RUS 106   Russian Intensive

Marina Kostalevsky / Jennifer Day

M T W Th .

10:30  -12:30 pm



8 credits   This intensive course is designed as a continuation for students who have completed Beginning Russian 101. Our focus on speaking, listening, reading, and writing skills continues through cultural context, video materials, songs, and literary analysis. This course culminates in a 4-week June program in St. Petersburg, where students will attend classes (earning an additional 4 credits) and participate in a cultural program while living in Russian families. Successful completion of the intensive sequence qualifies the student to pursue semester or yearlong study in St. Petersburg at Smolny College of the Liberal Arts, a joint educational venture of Bard and St. Petersburg University. 



RUS 207   Continuing Russian II

Jennifer Day

M . W . F

1:25 pm -2:25 pm



This course is designed to continue refining and engaging students’ practice of speaking, reading and writing Russian. Advanced grammar topics are addressed through a wide variety of texts and contexts, with emphasis on literary analysis and the modern press. Students expand their vocabulary and range of stylistic nuance by writing response  papers and presenting oral reports. Study includes a semester-long project that provides an opportunity to build our own Web design dictionary; to research aspects of modern Russian culture; and to present findings in a collaborative creative effort, such as a play, “news broadcast”, or a concert. 



RUS 312   Nabokov: Puzzle, Pattern, Game

Jennifer Day

. . W . .

9:30  -11:50 am

OLIN 310


As poet, master fiction writer, translator, chess enthusiast, and lepidopterist, Vladimir Nabokov made it his life’s work to cultivate a creative understanding able to recognize hidden patterns and sleights-of-hand, and to play along in his own art.  In this course, structured as a seminar, we will approach our selection of Nabokov’s works as “players” and treasure-seekers, training our senses to discern what has been so carefully and lovingly hidden.  As we search, we will consider such major interpretive strategies as: life as design and variants on (auto)biography; memory and its role in art; varieties of translation; aesthetic and ethical implications of patterns and their manipulation; and the usefulness of categories such as modern and postmodern in reading Nabokov.  Significant attention will be given to the Russian cultural and literary context that underlies Nabokov’s sense of design in both his life and art.  Students will read, in addition to poems, short stories, and critical articles, The Defense, Invitation to a Beheading, The Gift, The Real Life of Sebastian Knight, Pnin, and Pale Fire, as well as Nabokov’s autobiography, Speak, Memory.  Conducted in English.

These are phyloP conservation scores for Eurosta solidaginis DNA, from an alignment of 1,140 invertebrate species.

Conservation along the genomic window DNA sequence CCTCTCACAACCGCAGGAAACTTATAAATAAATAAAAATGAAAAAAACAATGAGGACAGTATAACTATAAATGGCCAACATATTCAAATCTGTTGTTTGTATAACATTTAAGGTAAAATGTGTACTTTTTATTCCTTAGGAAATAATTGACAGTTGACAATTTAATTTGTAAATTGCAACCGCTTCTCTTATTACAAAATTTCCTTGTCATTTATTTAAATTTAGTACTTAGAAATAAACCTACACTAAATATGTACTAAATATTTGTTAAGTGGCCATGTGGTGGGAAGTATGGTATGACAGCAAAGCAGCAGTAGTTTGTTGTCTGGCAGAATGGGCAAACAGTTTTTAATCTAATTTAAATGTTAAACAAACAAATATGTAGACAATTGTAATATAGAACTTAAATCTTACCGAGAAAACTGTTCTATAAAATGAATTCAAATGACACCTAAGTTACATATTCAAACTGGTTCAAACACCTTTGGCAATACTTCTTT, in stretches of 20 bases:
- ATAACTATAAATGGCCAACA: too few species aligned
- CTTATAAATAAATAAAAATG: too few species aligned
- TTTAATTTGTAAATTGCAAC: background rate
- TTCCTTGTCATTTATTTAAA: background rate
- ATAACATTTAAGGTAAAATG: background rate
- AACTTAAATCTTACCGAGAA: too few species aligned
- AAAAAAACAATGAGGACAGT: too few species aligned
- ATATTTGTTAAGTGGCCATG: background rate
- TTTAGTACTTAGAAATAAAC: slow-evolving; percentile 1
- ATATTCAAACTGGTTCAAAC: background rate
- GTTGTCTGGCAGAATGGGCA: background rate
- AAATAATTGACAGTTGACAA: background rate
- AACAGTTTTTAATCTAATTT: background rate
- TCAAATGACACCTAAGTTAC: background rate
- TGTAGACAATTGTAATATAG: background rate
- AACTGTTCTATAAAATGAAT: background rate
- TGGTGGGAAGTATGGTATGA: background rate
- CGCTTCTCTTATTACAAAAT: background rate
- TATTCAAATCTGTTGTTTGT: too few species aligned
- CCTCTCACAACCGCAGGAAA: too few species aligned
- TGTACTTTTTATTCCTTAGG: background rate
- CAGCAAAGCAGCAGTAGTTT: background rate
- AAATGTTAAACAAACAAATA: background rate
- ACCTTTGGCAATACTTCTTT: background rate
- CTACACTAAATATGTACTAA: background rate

RUS 325   Body, Mind, and  Spirit

in Dostoevsky

Marina Kostalevsky

. T . Th .

2:30 pm -3:50 pm

OLIN 306


An exploration of Dostoevsky’s multifaceted world. Particular attention will be paid to the way the writer experiments with the themes of body and sexuality, intellectual pursuit and philosophy, spiritual quest and religion. Readings include three short stories: “Bobok,” A Gentle Creature,” “Notes from the Underground;” three novels: “Crime and Punishment,” “The Idiot,” “The Brothers Karamazov;” as well as Dostoevsky’s letters and excerpts from “A Diary of a Writer.” Analysis of ideas, devices and structures of these texts will be supplemented by reference to major critical and theoretical writings. The course is meant to provide both an approach to Dostoevsky and to existing scholarship on Dostoevsky’s art and techniques. All readings and discussions in English.